In the last week of the 1996 Georgia state senate race, incumbent from Macon Ed G. tried to speak on the phone, but couldn’t. Also, printed letters looked scrambled. While he initially dismissed it as stress related to his campaign, a friend who was a physician sent him to the doctor the next day. An MRI on Nov. 14th revealed not the small stroke they expected, but a brain tumor lodged in the front of his brain.
The decisions that he made in the days following the diagnosis reflect his approach to his treatment:
I went to three of the best neurosurgeons in Atlanta and they seemed to contradict themselves in what the best options for treatment were for me. The last doctor was one of the best neurosurgeons at Emory University in Atlanta. This doctor suggested chemotherapy and radiation and said this might control the growth of the tumor for a while but eventually it would come back and be a lot worse and at that time we would have to see what options were available. Obviously this was not a very good option in my opinion. I decided against chemotherapy and radiation because of the toxic side affects and the increase chance of other cancers they themselves caused. A person that takes chemo and radiation is 25 times more likely to have another form of cancer than the average person.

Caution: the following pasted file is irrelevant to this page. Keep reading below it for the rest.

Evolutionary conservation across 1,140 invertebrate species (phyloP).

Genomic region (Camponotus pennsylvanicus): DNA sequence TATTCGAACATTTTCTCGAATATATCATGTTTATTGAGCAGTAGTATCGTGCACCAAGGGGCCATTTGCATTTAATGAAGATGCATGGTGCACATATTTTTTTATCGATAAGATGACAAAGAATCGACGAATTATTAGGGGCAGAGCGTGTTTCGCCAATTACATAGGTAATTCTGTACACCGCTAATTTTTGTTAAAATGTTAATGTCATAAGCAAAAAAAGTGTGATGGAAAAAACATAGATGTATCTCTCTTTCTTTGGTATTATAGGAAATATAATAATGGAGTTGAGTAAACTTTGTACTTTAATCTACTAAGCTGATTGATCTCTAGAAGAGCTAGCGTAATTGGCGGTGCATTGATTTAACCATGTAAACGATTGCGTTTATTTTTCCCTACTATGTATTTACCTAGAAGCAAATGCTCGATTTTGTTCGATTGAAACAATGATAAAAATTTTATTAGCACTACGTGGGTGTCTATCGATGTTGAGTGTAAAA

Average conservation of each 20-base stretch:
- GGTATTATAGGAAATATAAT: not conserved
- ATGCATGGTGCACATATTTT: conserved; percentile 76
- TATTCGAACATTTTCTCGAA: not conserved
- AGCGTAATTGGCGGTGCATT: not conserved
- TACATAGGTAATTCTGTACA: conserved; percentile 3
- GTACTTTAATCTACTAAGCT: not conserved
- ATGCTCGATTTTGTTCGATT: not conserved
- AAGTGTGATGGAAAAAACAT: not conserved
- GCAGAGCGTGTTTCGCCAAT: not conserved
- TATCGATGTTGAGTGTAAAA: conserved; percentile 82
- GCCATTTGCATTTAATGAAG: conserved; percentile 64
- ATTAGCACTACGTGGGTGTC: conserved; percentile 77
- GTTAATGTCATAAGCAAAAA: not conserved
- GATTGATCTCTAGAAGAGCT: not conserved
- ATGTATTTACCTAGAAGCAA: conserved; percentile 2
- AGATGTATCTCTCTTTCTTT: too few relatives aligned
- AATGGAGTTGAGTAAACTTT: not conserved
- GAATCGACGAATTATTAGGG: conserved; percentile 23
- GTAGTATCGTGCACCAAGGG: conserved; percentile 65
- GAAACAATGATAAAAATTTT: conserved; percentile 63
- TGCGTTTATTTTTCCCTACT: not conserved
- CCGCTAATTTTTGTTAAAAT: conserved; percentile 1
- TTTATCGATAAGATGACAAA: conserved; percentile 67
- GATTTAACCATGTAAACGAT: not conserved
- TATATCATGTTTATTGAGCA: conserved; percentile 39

I talked it over with my wife and we decided to look at an alternative type of treatment. I looked and studied the options for several weeks and decided that Dr. Burzynski had the cure for brain tumors.
This, of course, is the Nirvana fallacy. Chemotherapy and radiation, while not perfect and while they carry real consequences, might actually have been the best course of action. And you reject the best advice of the best neurosurgeons at your own peril.
In mid-December, he went to the Burzynski Clinic, and he reports:
three weeks later 50% of the tumor was gone. After five months the cancerous part of the tumor was completely gone. I have to remain on the IV part of the treatment until the end of this year and then will take the antineoplastons for several years by capsule.
Of course, he was sold on the treatment entirely at this point. Adding to his commitment was a $14,000 start-up fee and $5,000 for the first treatment, according to the Macon Telegraph, which broke the news of the state senator’s decision to undergo antineoplaston treatment on January 10th, 1997. This announcement seems not to have met any skepticism whatsoever, which is mildly surprising given that at the time Burzynski’s extensive legal troubles were at their height. The Senator’s state-run insurance was not going to cover the treatment, and so a number of public officials banded together to raise money for their unfortunate colleague’s doctor. Lt. Gov. Pierre Howard challenged people to raise funds for the treatment, and by the time the article ran, the church accepting the donations had received $35,000. The monthly treatment would cost an additional $9,000 a month, the church official interviewed reported: “He’s not sure how many months he’ll have to be in treatment. That will be decided as he goes along.”